35-Year-Old Attorney Says He Wants Democratic Nod in N.Y. Special Election
As Democratic leaders wait to see whether their preferred candidate enters the yet-to-be-scheduled special election to replace Rep. John McHugh (R-N.Y.), a 35-year-old lawyer Tuesday expressed his interest in seeking the Democratic nomination and said he is prepared to spend six figures of his own money on the race.
Brian McGrath said he has reached out to the 11 county Democratic chairmen who will select the nominee for the special election and has already lined up a team of well-known national consultants to aid his campaign.
“Today I am stepping out to introduce myself as someone exploring the possibility of becoming the Democratic nominee for Congress should John McHugh resign his seat,— McGrath said in a statement. “I want to agitate, advocate and argue for the values and the people of Central New York and the North Country.—
McHugh has been nominated to be secretary of the Army, and assuming he is confirmed by the Senate, a highly competitive special election will follow in the 23rd district, which covers a wide swath of upstate New York territory.
McGrath’s announcement comes as the Thursday deadline looms for Democrats who are interested in seeking McHugh’s seat to come forward. Most party officials in New York and Washington, D.C., say that state Sen. Darrel Aubertine (D) has the right of first refusal for the party nomination.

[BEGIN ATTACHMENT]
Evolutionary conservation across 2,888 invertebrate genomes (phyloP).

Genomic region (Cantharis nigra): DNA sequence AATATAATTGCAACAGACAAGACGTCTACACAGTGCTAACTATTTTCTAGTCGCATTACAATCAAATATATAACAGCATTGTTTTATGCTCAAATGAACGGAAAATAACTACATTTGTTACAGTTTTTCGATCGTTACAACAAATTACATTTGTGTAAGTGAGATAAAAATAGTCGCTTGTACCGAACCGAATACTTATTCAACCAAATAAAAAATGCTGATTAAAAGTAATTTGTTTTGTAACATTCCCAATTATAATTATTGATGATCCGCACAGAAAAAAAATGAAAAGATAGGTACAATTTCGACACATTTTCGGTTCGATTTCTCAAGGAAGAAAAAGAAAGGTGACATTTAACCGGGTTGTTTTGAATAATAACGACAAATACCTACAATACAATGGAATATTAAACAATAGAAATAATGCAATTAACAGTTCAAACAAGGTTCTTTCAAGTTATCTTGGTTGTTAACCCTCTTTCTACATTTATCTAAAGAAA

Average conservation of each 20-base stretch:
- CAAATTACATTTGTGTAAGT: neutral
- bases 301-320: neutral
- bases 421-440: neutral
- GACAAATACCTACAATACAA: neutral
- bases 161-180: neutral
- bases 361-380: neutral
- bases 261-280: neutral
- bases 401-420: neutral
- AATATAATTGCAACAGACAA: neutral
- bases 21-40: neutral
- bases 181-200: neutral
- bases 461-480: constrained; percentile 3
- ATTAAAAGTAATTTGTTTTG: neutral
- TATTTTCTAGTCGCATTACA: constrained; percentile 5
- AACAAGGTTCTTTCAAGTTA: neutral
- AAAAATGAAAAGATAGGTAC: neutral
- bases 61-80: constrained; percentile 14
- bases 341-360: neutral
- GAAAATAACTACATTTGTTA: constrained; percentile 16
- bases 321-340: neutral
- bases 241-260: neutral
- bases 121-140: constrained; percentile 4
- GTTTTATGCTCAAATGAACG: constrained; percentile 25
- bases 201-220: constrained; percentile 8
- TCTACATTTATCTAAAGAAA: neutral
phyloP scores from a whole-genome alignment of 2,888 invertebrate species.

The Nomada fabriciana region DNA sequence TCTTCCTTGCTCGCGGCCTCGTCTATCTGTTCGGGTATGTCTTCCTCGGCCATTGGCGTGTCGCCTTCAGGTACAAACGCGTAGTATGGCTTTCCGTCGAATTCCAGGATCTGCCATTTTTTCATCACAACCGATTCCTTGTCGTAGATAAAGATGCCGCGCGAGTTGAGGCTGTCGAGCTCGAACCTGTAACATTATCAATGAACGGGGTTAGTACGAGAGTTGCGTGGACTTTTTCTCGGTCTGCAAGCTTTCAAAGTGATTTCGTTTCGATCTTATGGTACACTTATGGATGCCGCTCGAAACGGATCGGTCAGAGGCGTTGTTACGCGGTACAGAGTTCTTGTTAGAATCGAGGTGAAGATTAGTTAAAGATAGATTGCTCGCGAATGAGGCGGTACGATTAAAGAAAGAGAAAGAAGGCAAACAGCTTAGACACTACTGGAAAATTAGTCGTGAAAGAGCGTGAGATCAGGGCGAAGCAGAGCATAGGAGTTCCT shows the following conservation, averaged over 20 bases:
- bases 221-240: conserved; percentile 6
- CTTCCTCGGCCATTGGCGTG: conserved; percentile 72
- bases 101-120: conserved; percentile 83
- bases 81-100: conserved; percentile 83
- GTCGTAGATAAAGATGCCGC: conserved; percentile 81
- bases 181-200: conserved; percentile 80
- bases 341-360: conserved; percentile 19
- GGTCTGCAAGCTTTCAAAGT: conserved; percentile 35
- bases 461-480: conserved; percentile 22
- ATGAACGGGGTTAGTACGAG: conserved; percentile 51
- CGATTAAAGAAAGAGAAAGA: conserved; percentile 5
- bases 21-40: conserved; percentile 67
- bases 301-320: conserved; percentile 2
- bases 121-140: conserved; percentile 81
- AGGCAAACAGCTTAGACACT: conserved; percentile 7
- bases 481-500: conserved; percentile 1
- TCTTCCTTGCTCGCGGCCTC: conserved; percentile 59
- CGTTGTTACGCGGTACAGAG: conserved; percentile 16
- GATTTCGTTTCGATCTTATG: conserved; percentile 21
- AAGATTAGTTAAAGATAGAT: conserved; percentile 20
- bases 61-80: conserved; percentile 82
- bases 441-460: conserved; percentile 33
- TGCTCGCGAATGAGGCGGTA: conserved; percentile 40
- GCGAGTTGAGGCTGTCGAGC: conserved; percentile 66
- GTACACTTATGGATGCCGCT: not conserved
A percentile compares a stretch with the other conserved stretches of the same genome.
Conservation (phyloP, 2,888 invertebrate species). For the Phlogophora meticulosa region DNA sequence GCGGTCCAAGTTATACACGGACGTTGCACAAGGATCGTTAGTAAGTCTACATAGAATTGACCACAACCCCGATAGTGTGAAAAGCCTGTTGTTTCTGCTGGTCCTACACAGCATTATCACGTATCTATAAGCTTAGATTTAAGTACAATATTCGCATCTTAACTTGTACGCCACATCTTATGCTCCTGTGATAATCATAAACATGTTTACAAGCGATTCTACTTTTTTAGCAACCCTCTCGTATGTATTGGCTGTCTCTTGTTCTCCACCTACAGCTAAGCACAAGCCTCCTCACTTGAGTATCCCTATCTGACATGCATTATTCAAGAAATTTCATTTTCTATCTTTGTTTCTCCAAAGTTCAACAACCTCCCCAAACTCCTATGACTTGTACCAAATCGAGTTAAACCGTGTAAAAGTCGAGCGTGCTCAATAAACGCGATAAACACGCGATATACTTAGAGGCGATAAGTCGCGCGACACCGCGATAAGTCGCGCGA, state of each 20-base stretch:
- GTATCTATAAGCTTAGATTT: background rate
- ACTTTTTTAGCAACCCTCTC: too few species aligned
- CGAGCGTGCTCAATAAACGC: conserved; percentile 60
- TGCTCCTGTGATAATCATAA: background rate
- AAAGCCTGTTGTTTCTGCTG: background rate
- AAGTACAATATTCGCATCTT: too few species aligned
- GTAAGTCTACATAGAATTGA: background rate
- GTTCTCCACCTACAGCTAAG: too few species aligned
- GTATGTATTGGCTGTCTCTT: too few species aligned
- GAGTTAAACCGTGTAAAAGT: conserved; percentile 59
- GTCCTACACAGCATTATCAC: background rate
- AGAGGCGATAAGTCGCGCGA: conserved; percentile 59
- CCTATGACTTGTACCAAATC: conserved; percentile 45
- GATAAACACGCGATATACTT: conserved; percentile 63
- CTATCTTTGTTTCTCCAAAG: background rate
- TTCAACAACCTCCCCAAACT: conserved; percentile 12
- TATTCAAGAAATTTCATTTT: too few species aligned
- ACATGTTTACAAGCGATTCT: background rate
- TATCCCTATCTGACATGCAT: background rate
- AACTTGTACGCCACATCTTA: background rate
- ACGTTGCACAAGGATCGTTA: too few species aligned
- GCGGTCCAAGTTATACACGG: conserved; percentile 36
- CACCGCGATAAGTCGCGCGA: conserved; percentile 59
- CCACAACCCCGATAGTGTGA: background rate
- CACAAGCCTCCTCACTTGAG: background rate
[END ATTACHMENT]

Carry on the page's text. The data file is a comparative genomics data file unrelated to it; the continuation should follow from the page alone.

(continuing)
But with Aubertine still silent on his plans, McGrath is hoping to make his mark with the county leaders. He has hired Greenberg Quinlan Rosner and Associates to do polling and Washington, D.C.-based general consultant Erick Mullen. Mullen has worked on several races in upstate New York.
McGrath becomes the third Democrat to express an interest in the nomination: attorney Michael Oot, the 2008 nominee, and Danny Francis, the 1994 nominee, are also running.
“I am thrilled to see [McGrath] in this process,— said Lewis County Democratic Chairman Ed Murphy. “I’ve known Brian McGrath since childhood, and we’re lucky to have someone of his talents considering a run for Congress.—
Although McGrath grew up in the district and went to college and law school in upstate New York, he has worked as an attorney in New York City since getting out of law school in 2000. One of the leading candidates seeking the Republican nomination, investment banker Matthew Doheny, also grew up in the district but has spent most of his professional life in the city.
Republican county leaders are scheduled to meet Wednesday, but it isn’t clear whether they plan to designate their nominee at that time. Although several Republicans have expressed their interest in the special election, the leading GOP contenders appear to be Doheny and state Assemblywoman Dede Scozzafava.